Porter Robinson Predicts Trance's Comeback in America

DJ-producer hopes to lead emotional new charge in EDM

Porter Robinson
Skip Bolen/WireImage
Porter Robinson performs at the 2012 Buku Music + Art Project in New Orleans.
By |

Porter Robinson may be the living embodiment of the current EDM explosion, and he knows it. "I feel like my trajectory going up has corresponded pretty neatly with the course of dance music in America overall," the 19-year-old tells Rolling Stone.

Signed to Skrillex's OWSLA label, Robinson first fell for electronic music as a 12-year-old growing up in North Carolina, obsessing over the videogame Dance Dance Revolution. "I've only ever listened to electronic music; that's all I've ever really been passionate about," he says. Robinson opened for Tiësto's College Invasion tour last fall, played Electric Daisy Carnival and Coachella this year and now enjoys a residency in Las Vegas. But while he's making the most of the scene's current boom, he's also looking ahead to its next phase.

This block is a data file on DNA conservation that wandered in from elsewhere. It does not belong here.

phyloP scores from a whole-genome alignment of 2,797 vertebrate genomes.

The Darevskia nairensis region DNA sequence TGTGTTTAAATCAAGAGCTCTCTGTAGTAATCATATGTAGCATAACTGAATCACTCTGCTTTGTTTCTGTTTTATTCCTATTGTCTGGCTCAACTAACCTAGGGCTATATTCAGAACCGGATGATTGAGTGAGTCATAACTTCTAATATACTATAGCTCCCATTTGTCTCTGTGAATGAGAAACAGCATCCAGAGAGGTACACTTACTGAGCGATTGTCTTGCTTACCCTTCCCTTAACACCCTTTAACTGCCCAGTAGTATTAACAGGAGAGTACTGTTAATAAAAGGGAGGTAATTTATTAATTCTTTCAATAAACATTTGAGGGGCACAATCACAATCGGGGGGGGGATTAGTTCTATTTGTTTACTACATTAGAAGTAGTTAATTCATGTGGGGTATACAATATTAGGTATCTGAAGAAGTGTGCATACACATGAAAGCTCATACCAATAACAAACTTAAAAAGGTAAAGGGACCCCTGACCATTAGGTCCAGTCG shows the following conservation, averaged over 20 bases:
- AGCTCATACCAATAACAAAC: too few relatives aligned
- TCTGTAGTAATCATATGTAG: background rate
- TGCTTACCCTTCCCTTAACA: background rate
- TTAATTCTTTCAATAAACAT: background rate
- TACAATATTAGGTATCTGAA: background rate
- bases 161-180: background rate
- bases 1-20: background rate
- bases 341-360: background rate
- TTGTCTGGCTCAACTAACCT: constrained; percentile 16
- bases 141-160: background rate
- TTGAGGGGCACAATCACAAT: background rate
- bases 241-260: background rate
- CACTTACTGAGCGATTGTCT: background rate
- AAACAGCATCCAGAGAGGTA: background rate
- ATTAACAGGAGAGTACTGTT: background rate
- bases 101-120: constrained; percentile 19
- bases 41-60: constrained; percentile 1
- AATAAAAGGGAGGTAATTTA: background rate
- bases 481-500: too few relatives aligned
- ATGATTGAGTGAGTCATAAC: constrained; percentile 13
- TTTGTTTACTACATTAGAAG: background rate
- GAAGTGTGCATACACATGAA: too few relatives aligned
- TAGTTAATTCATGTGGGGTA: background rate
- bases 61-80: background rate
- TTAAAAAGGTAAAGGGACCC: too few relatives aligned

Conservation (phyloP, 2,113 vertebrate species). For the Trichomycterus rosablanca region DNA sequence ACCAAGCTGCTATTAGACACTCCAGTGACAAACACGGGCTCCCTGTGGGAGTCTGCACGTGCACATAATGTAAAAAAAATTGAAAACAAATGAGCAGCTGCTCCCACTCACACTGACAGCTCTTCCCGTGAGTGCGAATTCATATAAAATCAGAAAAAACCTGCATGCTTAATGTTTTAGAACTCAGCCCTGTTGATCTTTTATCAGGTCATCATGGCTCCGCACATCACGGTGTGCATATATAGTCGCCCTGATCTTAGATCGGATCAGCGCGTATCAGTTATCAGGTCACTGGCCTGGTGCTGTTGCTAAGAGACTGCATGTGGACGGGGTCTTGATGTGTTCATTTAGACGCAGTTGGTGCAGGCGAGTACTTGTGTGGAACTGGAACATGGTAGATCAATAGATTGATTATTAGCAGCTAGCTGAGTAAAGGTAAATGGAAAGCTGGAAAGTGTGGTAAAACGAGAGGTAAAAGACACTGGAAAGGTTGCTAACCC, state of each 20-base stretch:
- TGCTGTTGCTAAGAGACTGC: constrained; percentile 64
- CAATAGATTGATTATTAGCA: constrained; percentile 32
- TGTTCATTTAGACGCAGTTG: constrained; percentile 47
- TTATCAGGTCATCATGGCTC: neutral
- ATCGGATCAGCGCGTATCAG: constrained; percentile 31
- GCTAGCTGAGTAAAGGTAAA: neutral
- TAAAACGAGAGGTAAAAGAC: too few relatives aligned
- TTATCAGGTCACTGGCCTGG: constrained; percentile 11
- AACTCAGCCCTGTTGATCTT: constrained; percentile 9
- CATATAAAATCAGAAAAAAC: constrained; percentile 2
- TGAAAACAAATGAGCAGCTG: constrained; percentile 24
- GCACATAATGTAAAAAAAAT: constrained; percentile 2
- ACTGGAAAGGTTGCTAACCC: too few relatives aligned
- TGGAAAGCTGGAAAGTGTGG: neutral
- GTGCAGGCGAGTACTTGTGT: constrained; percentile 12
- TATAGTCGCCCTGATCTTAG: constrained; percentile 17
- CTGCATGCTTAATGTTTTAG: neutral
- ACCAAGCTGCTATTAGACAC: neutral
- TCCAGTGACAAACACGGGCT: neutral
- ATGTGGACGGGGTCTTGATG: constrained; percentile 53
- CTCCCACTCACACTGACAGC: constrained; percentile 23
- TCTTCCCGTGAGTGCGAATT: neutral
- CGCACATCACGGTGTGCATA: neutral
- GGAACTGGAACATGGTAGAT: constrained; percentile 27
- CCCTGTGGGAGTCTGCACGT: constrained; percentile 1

"It's been a big question for me: 'How do I advance?'" Robinson says. "I've been gauging crowds, and I think right now they're really excited by shocking use of minimalism. I think the other thing that's been largely unexplored, especially in American dance music, has been hyper-emotional, goosebumps-inducing, chills-inducing music."

According to Robinson, nothing fits this bill better than trance, the subgenre led by artists like Paul Oakenfold and Tiësto over a decade ago. "I found that in America, if you're into trance artists like Mat Zo and Arty, you're kind of considered a tastemaker, cool and underground," he says. "My most recent song ["Language"] was like a full-on barrage of all emotion, all sentimentality, nostalgia sounds, and it elicited a massive response."

Robinson is actively touring at the moment, which he admits makes releasing singles easier than albums, but he aims to release an LP one day. Moreso, he is set on bringing his trance enthusiasm to his fans. "It's always better to lead than follow as an artist," he says. "I would love to be the person to bring the next sound."